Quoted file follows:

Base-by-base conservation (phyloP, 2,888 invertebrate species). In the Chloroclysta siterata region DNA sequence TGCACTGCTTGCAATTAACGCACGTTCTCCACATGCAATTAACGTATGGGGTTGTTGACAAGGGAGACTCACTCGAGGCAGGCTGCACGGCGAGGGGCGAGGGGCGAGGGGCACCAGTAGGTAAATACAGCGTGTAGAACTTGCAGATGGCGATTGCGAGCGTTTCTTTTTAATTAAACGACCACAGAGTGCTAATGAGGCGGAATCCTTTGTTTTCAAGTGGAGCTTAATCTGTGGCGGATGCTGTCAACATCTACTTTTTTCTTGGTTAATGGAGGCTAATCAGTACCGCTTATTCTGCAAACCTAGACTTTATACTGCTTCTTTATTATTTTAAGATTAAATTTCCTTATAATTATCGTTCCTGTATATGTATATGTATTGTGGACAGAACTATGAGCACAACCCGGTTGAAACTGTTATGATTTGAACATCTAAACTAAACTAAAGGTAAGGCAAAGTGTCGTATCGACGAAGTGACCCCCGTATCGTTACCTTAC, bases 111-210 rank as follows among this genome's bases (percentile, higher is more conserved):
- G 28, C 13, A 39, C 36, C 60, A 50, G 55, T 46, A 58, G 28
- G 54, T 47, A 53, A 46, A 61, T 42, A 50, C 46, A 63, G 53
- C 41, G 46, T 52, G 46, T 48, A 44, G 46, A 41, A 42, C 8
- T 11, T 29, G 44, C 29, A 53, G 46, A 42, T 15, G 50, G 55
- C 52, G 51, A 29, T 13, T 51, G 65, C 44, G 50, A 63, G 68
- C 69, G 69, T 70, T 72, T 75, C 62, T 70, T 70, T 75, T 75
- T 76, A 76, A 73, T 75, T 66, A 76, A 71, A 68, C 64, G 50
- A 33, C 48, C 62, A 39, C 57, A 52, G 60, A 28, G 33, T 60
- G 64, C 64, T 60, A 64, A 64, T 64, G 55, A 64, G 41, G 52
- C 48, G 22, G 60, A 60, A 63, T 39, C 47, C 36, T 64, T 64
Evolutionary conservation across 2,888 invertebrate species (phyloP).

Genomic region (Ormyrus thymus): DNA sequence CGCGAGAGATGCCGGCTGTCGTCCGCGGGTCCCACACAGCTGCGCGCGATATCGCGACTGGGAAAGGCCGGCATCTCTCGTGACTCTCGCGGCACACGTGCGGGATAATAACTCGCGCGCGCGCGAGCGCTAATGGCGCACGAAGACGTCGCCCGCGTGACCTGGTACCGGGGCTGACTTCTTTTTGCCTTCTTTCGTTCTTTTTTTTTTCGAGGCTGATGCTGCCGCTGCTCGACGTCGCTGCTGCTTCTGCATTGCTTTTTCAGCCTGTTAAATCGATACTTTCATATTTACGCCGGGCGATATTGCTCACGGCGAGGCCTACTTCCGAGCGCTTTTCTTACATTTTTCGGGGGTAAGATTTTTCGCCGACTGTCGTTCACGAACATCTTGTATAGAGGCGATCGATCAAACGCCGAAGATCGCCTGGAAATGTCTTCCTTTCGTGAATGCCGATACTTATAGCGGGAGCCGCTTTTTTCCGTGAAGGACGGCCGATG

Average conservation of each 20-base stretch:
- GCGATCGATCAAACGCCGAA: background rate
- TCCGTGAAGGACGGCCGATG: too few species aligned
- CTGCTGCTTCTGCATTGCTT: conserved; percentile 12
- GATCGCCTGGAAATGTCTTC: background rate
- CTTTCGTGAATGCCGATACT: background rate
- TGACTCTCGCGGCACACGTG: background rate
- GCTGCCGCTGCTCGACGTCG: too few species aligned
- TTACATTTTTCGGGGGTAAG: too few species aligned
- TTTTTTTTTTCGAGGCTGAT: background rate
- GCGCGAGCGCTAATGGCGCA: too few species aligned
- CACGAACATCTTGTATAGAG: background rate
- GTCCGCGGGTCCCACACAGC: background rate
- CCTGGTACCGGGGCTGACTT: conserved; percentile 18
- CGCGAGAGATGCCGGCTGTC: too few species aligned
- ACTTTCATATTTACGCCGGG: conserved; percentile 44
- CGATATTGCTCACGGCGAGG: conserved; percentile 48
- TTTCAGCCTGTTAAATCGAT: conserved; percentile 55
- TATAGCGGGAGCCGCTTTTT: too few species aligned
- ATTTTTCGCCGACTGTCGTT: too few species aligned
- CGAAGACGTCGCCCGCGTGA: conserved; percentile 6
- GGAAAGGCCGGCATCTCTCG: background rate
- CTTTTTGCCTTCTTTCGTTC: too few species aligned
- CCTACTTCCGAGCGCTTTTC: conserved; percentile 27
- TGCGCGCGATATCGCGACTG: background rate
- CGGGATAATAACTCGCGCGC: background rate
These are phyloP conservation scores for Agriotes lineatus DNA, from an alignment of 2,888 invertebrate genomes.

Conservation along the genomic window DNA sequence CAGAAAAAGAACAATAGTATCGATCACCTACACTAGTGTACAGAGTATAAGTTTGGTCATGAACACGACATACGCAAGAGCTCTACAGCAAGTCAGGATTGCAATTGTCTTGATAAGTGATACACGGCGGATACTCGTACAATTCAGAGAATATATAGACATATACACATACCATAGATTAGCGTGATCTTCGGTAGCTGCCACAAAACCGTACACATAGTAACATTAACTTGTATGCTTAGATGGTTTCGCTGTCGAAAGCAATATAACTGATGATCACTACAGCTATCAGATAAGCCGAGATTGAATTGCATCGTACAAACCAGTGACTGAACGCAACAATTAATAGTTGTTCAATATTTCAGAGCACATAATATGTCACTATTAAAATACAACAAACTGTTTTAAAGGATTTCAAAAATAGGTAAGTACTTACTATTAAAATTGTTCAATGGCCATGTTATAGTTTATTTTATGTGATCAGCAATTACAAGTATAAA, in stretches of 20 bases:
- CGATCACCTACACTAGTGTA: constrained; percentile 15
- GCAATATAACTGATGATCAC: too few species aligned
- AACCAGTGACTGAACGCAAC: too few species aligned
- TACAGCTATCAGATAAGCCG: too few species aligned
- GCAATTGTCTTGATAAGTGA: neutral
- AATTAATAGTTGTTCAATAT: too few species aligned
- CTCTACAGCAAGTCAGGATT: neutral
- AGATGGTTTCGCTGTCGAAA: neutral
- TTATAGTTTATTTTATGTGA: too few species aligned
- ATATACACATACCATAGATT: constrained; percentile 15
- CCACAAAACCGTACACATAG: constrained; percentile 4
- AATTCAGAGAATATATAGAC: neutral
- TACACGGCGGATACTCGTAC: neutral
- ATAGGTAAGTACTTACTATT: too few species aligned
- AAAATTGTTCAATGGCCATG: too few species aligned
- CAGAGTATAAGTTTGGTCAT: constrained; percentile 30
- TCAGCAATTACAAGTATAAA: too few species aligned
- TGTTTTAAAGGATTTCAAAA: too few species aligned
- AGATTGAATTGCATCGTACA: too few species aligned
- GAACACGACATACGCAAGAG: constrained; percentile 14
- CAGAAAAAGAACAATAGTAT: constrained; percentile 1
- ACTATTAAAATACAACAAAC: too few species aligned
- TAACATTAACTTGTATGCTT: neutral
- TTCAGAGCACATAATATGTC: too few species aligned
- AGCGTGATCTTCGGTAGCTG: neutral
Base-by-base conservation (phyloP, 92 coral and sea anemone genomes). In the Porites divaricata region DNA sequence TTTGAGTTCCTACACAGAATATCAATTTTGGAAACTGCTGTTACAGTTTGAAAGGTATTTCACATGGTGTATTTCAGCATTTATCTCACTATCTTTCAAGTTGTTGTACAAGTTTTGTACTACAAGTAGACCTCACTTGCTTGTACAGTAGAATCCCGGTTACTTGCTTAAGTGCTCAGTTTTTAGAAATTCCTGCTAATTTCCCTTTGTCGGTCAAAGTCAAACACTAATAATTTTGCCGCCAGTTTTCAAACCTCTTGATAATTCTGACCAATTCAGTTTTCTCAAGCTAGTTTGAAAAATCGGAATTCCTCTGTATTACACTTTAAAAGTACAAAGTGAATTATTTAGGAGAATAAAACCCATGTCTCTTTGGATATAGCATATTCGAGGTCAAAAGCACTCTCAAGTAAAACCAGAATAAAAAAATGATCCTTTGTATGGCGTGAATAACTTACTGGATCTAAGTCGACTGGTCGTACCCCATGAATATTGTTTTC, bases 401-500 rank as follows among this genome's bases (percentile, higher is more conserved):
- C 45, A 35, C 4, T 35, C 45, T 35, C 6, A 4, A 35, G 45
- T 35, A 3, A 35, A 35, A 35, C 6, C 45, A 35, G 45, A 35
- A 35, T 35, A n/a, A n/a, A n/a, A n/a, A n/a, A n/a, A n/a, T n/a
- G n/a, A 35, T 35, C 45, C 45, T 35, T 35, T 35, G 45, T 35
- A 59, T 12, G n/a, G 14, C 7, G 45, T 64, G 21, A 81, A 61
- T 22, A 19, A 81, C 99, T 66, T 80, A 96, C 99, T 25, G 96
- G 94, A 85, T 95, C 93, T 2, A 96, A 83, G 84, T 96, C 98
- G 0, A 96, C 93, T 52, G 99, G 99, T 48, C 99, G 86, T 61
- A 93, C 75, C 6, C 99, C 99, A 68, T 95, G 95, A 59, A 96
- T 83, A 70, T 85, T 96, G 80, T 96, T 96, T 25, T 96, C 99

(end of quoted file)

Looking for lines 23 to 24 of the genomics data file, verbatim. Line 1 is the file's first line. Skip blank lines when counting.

- TTTTTTTTTTCGAGGCTGAT: background rate
- GCGCGAGCGCTAATGGCGCA: too few species aligned